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Knighthood would be for RAF squadron, says last surviving Dambuster


George "Johnny" Johnson was part of the Royal Air Force 617 Squadron

George "Johnny" Johnson was part of the Royal Air Force 617 Squadron

George "Johnny" Johnson was part of the Royal Air Force 617 Squadron

The last surviving British Dambuster has said that if he received a knighthood it would be to remember his squadron and not himself.

George "Johnny" Johnson was part of Royal Air Force 617 Squadron, which conducted a night of raids on German dams in 1943 in an effort to disable Hitler's industrial heartland.

The 95-year-old is the last surviving British member of the Bomber Command crews who used Barnes Wallis's revolutionary bouncing bombs, releasing them 60ft above ground.

Of the 133 airmen who left on the missions, 53 did not return, giving the mission a survival rate of just over 60%.

Despite being nominated for the accolade, the former squadron leader was not recognised in the New Year Honours list.

TV presenter Carol Vorderman launched a petition to get Mr Johnson a knighthood, branding the decision to leave him off the list "disgraceful".

Since its launch on Wednesday the petition has attracted nearly 90,000 signatures.

Speaking from his home in Bristol, Mr Johnson said he was "absolutely amazed" at the public's response to the petition.

"When I think about the whole thing I feel it is being more directed at me and it should be directed at the squadron," he said.

"I'm the lucky one who is still alive. It is the squadron that did all the work and I was just one of the original 133 aircrew that formed the squadron."

Mr Johnson, who published a book two years about his exploits, said he would accept an honour if he was offered one.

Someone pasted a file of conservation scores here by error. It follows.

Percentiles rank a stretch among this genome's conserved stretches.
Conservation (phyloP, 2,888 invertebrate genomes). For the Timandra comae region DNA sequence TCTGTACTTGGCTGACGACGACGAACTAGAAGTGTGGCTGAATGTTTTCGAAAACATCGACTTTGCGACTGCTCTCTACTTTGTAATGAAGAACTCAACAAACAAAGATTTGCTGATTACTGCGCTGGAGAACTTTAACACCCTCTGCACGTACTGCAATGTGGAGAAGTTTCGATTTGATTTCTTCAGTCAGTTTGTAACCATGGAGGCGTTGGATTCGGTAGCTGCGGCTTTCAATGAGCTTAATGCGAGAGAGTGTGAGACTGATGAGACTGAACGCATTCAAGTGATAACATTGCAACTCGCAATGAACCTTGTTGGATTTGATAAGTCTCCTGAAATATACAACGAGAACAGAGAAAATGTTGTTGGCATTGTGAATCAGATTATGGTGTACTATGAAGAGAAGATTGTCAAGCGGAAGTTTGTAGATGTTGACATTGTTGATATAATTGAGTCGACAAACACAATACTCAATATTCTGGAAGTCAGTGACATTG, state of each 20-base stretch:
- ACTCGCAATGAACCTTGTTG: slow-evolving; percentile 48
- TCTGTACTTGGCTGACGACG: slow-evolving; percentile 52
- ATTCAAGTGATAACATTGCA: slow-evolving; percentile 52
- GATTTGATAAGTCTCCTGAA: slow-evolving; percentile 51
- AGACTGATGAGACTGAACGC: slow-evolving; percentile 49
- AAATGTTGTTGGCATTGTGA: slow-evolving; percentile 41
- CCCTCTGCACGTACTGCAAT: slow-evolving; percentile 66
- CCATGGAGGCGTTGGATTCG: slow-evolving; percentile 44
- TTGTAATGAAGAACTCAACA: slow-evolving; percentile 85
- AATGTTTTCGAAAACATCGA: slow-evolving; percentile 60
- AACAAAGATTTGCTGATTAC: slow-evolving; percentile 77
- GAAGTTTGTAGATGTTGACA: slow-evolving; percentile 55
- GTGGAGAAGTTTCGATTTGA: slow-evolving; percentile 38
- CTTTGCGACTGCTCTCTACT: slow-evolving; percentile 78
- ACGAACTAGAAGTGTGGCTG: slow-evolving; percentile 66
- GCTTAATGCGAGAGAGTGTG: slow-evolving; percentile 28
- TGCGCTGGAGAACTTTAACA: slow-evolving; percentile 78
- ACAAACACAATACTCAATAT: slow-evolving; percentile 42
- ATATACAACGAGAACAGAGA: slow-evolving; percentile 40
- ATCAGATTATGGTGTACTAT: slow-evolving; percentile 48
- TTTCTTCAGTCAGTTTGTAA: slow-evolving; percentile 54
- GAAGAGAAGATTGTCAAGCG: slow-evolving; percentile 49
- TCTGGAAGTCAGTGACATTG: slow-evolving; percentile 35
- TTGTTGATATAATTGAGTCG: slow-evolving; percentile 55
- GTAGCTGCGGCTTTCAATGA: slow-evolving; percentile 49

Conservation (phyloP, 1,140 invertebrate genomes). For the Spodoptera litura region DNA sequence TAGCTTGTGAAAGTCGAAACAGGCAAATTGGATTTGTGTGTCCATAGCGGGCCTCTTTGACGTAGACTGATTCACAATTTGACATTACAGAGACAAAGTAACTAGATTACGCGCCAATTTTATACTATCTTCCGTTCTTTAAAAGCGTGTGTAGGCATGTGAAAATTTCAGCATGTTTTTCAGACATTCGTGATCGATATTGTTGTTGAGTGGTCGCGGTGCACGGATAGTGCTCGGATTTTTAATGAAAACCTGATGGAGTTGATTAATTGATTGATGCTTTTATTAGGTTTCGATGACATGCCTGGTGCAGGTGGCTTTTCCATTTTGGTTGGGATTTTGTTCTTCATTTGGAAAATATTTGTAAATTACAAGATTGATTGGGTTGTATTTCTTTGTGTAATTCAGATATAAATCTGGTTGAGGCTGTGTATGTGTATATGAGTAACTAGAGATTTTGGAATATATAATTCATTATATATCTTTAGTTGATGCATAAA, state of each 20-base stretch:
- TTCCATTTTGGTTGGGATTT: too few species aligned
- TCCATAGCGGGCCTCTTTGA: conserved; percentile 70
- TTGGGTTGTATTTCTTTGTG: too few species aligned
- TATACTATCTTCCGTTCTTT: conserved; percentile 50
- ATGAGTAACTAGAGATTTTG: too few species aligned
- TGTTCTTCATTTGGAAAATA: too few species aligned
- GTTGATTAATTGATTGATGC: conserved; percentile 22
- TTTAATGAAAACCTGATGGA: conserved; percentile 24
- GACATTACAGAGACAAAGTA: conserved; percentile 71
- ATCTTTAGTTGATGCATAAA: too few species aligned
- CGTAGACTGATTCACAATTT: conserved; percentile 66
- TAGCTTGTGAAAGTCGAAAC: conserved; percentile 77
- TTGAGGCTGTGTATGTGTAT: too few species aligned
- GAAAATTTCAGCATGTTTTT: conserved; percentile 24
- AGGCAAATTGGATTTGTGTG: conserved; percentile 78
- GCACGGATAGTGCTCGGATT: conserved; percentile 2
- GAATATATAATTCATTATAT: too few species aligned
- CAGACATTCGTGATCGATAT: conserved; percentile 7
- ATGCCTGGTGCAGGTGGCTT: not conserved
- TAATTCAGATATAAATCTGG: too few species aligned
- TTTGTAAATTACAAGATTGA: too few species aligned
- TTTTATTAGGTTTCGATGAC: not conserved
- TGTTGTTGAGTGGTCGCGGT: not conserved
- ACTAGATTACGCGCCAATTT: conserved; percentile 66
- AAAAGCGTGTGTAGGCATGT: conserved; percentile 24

"I would ... bearing in mind it wasn't me, it was the squadron it was going to - that's the whole point," he said.

"I try to emphasise to people that I am the lucky one and I am still alive. It is the squadron that I served with, represented and still represent. Any honour that comes in my direction is an honour for the squadron."

Mr Johnson said of Vorderman: "I only met Carol recently and I was amazed when I did meet her.

"She had just been made an honorary group captain for her work with the Air Training Corps and she was in uniform, and I wondered whether I call her ma'am or sir. I just left it at congratulations.

"I must confess I have enjoyed her company and I hope it hasn't been too much of a bore for her either."

Vorderman said on Wednesday that she was motivated to start the petition because "there is a personal connection" between her and the Second World War veteran.

The former Countdown presenter, who is a trained pilot, revealed she will be personally submitting another honours nomination in a bid to get him a knighthood.

"Really, the reason he is the last surviving Dambuster should be enough (for the knighthood), but it is what he has done since then that is quite incredible," she said.

"I hadn't realised someone had nominated him, which they had. Then to be snubbed, I thought, was absolutely disgraceful.

"He is already 95 and when he was asked to step forward he had no hesitation, just as all those in Bomber Command - none of them had any hesitation.

"If you were part of Bomber Command you had more chance of surviving the Battle of the Somme - that is how many died, it was about half, a 50/50 chance, and they were all volunteers.

"They were incredibly brave and they have been treated disgracefully since then - even today they haven't got a medal."

Mr Johnson is one of only two survivors to take part in the bombing raids on the Mohne, Eder and Sorpe dams. The other is Canadian former front gunner Fred Sutherland.

:: To sign Vorderman's petition visit www.change.org/p/give-britain-s-last-surviving-dambuster-hero-a-knight-hood

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